Labor VI: The Stymphalian Birds (page 394 upper, with art)

Chapter 13: Herakles

Previous Page    Table of Contents    Next Page

DS 4.13.2 – Diodoros Siculus, Description of Greece

Heracles then received a Command to drive the birds out of the Stymphalian Lake, and he easily accomplished the Labour by means of a device of art and by ingenuity. The lake abounded, it would appear, with a multitude of birds without telling, which destroyed the fruits of the country roundabout. Now it was not possible to master the animals by force because of the exceptional multitude of them, and so the deed called for ingenuity in cleverly discovering some device. Consequently he fashioned a bronze rattle whereby he made a terrible noise and frightened the animals away, and furthermore, by maintaining a continual din, he easily forced them to abandon their siege of the place and cleansed the lake of them. Greek Text

Pherekydes 3F72 FGrHDie Fragmente der griechischen Historiker 1, p. 80, ed. F. Jacoby, 2d ed. Leiden 1957.

Greek Text

Hellanikos 4F104 FGrH Die Fragmente der griechischen Historiker 1, p. 133, ed. F. Jacoby, 2d ed. Leiden 1957.

Greek Text

ApB 2.5.6 – Apollodoros, Bibliotheke (Library)

The sixth labour he enjoined on him was to chase away the Stymphalian birds. Now at the city of Stymphalus in Arcadia was the lake called Stymphalian, embosomed in a deep wood. To it countless birds had flocked for refuge, fearing to be preyed upon by the wolves. So when Hercules was at a loss how to drive the birds from the wood, Athena gave him brazen castanets, which she had received from Hephaestus. By clashing these on a certain mountain that overhung the lake, he scared the birds. They could not abide the sound, but fluttered up in a fright, and in that way Hercules shot them. Greek Text

London, British Museum 3204: Boiotian fibula with a figure (Herakles?) and a companion holding up a dead bird in their left hands (see the fibula’s left side); to the left, three more birds

britmus3204walterscatbronzesfig86

H.B. Walters, Catalogue of the bronzes, Greek, Roman, and Etruscan, in the Department of Greek and Roman Antiquities, British Museum (1899), p. 372 fig. 86

British Museum

Digital LIMC

Copenhagen, Ny Carlsberg Glyptothek 3153: Attic Geometric jug with Herakles? holding rattle? in his right hand and a bird in his left hand, while nine birds are walking? to the right

Digital LIMC (with photo)

London, British Museum B163: Attic black-figure amphora by Group E with   Herakles in lionskin shooting with his slingshot at sixteen swans; one swan flies behind Herakles’ quiver, while ten more are also airborne; the remaining five swans are still on the ground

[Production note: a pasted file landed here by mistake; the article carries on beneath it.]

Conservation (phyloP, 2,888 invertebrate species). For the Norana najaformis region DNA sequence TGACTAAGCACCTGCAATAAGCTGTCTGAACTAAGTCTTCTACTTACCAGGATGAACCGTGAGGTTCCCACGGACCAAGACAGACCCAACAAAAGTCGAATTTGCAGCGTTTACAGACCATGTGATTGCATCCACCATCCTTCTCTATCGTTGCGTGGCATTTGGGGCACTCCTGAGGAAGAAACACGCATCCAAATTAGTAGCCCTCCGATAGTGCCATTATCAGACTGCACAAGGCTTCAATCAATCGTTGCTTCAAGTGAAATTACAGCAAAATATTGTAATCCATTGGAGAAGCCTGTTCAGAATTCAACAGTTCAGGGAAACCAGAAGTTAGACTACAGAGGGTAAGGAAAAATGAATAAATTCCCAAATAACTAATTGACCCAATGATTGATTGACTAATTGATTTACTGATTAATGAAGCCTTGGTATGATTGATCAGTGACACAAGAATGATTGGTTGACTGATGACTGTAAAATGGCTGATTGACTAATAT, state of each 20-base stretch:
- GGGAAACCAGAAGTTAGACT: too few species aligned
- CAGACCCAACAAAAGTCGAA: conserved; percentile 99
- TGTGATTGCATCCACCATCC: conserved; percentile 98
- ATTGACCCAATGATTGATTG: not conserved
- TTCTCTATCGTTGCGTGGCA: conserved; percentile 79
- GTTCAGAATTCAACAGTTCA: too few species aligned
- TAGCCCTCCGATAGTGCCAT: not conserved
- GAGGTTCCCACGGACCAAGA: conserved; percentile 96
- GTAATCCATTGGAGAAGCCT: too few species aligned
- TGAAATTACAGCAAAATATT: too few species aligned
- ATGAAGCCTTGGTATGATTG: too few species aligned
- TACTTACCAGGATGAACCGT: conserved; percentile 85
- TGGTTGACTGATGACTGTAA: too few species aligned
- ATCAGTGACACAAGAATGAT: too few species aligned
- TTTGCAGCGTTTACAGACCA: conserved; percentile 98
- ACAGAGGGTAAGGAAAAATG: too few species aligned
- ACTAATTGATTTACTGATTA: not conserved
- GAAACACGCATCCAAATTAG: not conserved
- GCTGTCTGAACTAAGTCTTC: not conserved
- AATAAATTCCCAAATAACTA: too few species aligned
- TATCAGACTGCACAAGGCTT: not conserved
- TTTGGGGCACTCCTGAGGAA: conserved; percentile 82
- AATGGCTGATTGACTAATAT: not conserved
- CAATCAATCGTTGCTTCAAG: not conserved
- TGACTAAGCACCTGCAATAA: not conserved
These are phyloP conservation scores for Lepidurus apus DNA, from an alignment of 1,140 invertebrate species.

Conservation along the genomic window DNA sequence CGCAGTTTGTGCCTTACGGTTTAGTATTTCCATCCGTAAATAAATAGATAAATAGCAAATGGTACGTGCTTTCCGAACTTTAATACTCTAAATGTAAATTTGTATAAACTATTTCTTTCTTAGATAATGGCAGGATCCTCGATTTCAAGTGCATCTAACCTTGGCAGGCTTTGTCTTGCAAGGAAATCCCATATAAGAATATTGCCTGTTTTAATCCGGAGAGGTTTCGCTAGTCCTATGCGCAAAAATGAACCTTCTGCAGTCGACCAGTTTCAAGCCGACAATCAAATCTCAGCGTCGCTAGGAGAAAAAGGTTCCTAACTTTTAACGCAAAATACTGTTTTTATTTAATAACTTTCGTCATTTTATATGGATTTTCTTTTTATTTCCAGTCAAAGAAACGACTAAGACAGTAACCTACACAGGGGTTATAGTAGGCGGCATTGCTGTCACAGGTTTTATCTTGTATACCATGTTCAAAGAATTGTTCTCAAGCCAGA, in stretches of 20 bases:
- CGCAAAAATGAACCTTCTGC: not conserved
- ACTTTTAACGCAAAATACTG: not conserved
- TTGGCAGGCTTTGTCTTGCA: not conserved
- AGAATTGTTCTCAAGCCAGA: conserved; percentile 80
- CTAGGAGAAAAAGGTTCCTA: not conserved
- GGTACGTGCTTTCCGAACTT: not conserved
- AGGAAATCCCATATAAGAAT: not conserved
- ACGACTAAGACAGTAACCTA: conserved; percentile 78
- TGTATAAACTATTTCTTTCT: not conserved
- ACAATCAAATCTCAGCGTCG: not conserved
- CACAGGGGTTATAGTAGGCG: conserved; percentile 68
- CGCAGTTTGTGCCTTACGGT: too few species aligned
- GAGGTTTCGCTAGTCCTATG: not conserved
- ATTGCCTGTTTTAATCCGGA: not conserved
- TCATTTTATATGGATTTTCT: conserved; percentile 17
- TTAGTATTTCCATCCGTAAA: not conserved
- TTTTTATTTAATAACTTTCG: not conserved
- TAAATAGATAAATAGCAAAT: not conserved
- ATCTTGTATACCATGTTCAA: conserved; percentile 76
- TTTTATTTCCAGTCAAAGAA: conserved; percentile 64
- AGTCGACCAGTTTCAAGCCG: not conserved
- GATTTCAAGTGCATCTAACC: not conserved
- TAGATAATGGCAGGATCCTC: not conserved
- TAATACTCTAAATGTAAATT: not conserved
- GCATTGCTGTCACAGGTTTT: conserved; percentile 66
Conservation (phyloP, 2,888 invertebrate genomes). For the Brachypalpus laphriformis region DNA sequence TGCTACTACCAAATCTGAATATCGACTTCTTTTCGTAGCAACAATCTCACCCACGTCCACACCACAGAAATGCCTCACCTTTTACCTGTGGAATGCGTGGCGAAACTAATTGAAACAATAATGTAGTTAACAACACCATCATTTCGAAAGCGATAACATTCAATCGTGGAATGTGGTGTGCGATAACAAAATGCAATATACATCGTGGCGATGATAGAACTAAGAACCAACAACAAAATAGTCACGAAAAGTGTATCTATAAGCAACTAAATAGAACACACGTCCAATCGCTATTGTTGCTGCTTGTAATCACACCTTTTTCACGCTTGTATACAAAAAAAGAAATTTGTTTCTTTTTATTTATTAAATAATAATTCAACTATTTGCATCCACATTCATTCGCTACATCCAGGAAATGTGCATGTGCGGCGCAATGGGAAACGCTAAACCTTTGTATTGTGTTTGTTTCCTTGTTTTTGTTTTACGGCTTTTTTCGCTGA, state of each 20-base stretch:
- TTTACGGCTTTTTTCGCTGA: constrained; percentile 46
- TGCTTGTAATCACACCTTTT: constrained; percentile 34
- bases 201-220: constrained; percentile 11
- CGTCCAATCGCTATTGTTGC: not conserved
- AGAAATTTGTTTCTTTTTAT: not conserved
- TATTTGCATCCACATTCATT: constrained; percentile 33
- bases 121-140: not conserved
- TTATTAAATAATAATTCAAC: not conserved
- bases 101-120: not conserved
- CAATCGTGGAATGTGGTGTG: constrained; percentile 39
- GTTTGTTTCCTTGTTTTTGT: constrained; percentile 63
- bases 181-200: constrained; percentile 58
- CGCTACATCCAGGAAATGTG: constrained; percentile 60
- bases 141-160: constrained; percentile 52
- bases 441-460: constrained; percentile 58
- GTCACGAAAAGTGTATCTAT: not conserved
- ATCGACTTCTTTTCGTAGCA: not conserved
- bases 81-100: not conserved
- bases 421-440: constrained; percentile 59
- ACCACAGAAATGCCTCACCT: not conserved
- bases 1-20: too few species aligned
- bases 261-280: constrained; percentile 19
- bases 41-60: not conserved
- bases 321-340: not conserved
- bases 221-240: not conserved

londonheraklesbirds

British Museum

E. Gerhard, Auserlesene Griechische Vasenbilder, hauptsächlich Etruskischen Fundorts (Band 4): Griechisches Alltagsleben (1858), pl. 324.1

Digital LIMC

Beazley Archive Pottery Database

♦ Vienna, Kunsthistorisches Museum 1841: Attic black-figure white ground lekythos with kneeling Herakles in lionskin and quiver; he shoots at eight swans, some of whom are perched on branches of a tree in the center of the composition

“Neuere Erwerbungen der Antikensammlung des österreichischen Kaiserhauses in Wien,” Archäologischer Anzeiger 1892, p. 172 fig. 184

Digital LIMC

Beazley Archive Pottery Database (no photo)

Munich, Antikensammlungen 1842: Attic black-figure lekythos with Herakles? (without lionskin) with club in left hand and neck of bird in right hand, and second bird over his head; on the right, small Iolaos? or pygmy? with club raised in right hand and neck of Stymphalian bird or crane? in left hand; fourth bird on upper right

E. Gerhard, Auserlesene Griechische Vasenbilder, hauptsächlich Etruskischen Fundorts (Band 2): Heroenbilder (1843) pls. 105-6.7-8

C.H.E. Haspels, Attic Black-Figured Lekythoi (1936), pl. 9.2

Beazley Archive Pottery Database

Digital LIMC

Olympia Museum: metope from the Temple of Zeus with Athena in aegis, who is seated on a rock, and who receives one or more birds (to be restored) from a standing Herakles (who seems to have held a bow in his lowered left hand)

Pausanias, Description of Greece 5.10.9

Above the doors of the rear chamber…[of the temple of Zeus] there are the affairs… of the Stymphalian birdsGreek Text

E. Curtius [Editor] and F. Adler [Editor] and G. Treu, Olympia: die Ergebnisse der von dem Deutschen Reich veranstalteten Ausgrabung (Tafelband 3): Die Bildwerke von Olympia in Stein und Thon (1894) pl. 45.3

Flickr

Greek Myth Comix

Flickr

Reconstruction from M. Lahanas, Hellenica World

Digital LIMC

Perseus Art and Archaeology Artifact Browser

Previous Page    Table of Contents    Next Page

Tags:

#Herakles, #Stymphalian+Birds, #pygmy, #crane, #Athena

Artistic sources edited by Frances Van Keuren, Prof. Emerita, Lamar Dodd School of Art, Univ. of Georgia, July 2023

Literary sources edited by Elena Bianchelli, Retired Senior Lecturer of Classical Languages and Culture, Univ. of Georgia, January 2021

 

 815 total views,  2 views today